BfG News Issue 13 - Editor's Column: The value equation with sustainability built-in

13 Jun 2008|Added Value

Fiona_polaroid(1)Today’s financial uncertainty is creating a tension between sustainability and value as consumers are challenged to make uncomfortable trade-offs. We believe brands have a role to play in helping consumers by appreciating their desire to make the “right” sustainable choices coupled with getting the best value price.

Therefore, as marketers, we should focus anew on the value equation. By showing a deep understanding of consumer’s motivations to offer better sustainable product choices, brands can gain competitive leadership and boost brand loyalty. To achieve this, marketers need to take into account the following:

Understanding the consumer context, or “Cultural Capital”
Consumers don’t live in a vacuum, their consumption & behaviour is affected by what is going on around them. Along with the credit crunch, house prices are predicted to fall by 9% this year, the cost of food basics escalating by up to 20%, all leading to an uneasy sense of insecurity for many. Simultaneously, sustainability issues are being brought to the fore as global food shortages are being blamed on a multitude of causes: climate change, biofuels and the escalating price of oil.

As a result, we are seeing signs of changing behaviour as consumers come to terms with their options; by simply consuming less, demanding more for less or even making new and different choices altogether. Figures from the Horticultural Trades Association show a 31% increase in the sales of vegetable seed vs a corresponding 32% decline in the sale of flower seeds confirming the trend to ‘grow your own food’. Whilst this behaviour is unlikely to be mainstream it shows how brands need to respond to changing consumer demand.

Redefining value to in corporate sustainability
The term ‘good value’ has become culturally understood as ‘cheap’ or ‘low cost’, thanks to our inherent need to get the best bargain. In fact, the meaning is really about a relative understanding of what you pay for vs. what you actually get in return. From research* we conducted, we know that a brand’s responsible behaviour is increasingly seen as a driver of value. Indeed, sustainability issues can act as a benefit, but also by their absence, can constitute a detractor from value.

Reframing what is valuable about your product or brand offers a new way to talk about value, and becomes especially pertinent in the context of sustainability.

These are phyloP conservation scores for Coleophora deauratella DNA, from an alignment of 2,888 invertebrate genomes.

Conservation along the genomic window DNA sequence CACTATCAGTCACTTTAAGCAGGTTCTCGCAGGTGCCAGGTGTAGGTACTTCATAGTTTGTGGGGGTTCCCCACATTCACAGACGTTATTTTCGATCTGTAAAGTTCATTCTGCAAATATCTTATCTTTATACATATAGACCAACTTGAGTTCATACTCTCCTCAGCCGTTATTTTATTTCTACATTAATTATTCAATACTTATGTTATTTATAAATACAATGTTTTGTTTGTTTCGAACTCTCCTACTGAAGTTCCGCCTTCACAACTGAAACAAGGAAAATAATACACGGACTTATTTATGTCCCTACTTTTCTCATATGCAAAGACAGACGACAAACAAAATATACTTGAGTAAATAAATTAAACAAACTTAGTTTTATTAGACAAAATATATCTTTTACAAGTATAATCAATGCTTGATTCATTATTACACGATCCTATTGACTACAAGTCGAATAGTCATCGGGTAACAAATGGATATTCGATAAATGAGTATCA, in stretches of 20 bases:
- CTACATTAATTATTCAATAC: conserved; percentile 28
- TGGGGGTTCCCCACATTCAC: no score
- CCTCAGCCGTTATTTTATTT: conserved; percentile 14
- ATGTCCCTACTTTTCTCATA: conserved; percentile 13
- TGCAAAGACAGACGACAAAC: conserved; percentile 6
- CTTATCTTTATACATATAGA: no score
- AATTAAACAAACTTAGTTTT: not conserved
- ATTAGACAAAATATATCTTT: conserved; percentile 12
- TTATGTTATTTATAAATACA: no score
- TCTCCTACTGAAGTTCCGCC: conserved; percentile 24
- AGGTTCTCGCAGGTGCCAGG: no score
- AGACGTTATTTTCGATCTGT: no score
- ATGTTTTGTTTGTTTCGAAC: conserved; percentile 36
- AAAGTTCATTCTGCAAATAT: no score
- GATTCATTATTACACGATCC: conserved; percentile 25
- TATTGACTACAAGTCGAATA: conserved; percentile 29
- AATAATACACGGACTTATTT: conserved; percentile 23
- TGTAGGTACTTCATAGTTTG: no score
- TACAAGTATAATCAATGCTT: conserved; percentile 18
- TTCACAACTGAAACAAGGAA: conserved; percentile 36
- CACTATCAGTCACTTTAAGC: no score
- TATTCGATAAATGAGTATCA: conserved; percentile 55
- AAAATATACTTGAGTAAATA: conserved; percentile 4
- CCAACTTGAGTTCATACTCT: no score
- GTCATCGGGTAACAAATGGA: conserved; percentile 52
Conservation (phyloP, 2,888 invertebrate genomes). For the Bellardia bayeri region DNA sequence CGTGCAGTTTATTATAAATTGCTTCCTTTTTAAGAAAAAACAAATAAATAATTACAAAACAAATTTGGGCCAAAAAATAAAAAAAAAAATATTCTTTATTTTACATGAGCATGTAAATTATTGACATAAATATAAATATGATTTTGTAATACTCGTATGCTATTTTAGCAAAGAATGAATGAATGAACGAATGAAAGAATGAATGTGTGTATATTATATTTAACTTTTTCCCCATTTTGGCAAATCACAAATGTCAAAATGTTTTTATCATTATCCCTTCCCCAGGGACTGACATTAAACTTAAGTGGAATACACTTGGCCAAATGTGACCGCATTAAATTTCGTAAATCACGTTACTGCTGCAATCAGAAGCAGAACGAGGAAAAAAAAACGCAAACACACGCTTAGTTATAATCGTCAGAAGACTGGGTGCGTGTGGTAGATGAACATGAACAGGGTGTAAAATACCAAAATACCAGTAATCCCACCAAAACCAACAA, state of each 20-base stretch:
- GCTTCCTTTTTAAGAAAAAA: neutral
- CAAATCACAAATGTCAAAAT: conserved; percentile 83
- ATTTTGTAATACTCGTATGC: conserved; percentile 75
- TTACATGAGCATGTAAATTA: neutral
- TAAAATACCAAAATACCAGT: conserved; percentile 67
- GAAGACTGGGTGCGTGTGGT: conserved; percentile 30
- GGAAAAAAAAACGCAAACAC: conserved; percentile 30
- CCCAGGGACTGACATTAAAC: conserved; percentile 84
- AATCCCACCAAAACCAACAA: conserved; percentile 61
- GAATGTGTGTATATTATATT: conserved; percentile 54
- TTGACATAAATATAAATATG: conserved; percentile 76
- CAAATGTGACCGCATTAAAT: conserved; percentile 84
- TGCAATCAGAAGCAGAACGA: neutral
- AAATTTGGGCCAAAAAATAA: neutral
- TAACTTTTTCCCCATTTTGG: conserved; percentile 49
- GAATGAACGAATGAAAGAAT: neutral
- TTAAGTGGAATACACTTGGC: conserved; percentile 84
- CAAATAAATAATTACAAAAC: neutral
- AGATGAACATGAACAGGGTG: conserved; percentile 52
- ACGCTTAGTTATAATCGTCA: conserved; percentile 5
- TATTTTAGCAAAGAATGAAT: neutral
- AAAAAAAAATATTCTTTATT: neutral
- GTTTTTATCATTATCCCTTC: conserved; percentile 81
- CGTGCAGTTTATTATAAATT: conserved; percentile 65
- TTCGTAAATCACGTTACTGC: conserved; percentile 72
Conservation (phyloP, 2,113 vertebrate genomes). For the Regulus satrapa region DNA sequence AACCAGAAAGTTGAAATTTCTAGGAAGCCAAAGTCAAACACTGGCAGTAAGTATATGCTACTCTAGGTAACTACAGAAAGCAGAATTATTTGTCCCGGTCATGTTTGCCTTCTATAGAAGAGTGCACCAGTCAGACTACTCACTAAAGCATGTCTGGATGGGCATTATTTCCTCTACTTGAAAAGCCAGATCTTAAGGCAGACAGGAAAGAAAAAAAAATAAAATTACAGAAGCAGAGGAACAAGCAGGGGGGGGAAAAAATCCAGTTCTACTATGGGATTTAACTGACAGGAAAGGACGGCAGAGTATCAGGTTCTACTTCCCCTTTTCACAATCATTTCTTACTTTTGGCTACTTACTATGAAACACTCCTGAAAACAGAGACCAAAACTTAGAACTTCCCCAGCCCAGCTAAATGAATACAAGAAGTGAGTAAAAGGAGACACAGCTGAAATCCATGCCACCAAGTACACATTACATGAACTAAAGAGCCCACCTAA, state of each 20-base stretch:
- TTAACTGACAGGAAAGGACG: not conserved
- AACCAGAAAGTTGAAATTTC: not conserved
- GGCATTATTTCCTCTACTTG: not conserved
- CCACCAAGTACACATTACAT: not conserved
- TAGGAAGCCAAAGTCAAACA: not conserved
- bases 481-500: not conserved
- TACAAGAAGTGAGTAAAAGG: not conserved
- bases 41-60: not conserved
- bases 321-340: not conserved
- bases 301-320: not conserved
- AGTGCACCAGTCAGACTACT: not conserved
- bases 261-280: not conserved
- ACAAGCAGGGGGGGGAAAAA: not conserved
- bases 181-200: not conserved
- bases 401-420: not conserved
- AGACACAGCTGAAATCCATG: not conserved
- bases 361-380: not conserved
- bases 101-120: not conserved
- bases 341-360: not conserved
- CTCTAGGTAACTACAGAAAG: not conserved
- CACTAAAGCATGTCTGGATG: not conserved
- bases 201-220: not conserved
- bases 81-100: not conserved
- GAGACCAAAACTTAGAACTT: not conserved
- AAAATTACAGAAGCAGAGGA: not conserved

• A healthier diet leads to less sickness avoiding expensive medical bills
  • Locally sourced produce reduces pollution from transport, supports local businesses and is more convenient 
  • Better quality fashion is more durable than “disposable” options that can rely on cheap labour, so less waste, savings in the long run and of course a timeless look
  • Energy saving appliances reduce carbon emissions and also create savings on energy bills
  • Transparent practices are a form of insurance against danger or corruption and sense of security about the brand choice.
  • Virtual working, communicating and  shopping reduces carbon emissions & packaging, but also saves both time and money
  • Protection of diversity allows us to preserve the spaces that we need to relax and commune with nature.

Bridging the gap between sustainability and value
There is evidence of brands stepping up to the challenge of integrating sustainability into their value proposition. The key is to make this fit comfortably with the brand DNA so it feels seamless and relevant, rather than at odds with the familiar brand promise. Premium beauty brand, Aveda is claiming to be the first beauty company to manufacture with 100% wind power, integrating this message into their value proposition with the launch of their ‘Smooth Infusion’ range.

Creating value with sustainability by drawing on the product benefits to detract from the higher price tag is a much harder task in the price driven retail sector. Supermarket giant Wal-Mart has firmly aligned sustainability to its value proposition of giving customers the best price with their tagline “Save money. Live better” supported by regular product offers which “Save money. Save energy. Save the environment”. Sainsbury’s are living up to their “Try something new today” tagline with affordable recipes that will feed the family for a fiver, but could have taken this a step further by incorporating sustainability. 

Just as challenging is the energy sector; overcoming a negative environmental impact whilst remaining competitive. E.ON have successfully integrated the value and sustainability message into their proposition by helping consumers to ‘See the energy you use’, bringing this invisible resource to life in their advertising.

By redefining the value equation to include sustainability in a way that fits with the core proposition of the brand and builds its equity, will undoubtedly place brands in a stronger position in today’s difficult trading climate.

Fiona Davies-Baker
Associate Director, Qualitative Insight
Added Value UK

* Branding for Good CSR Barometer 2008

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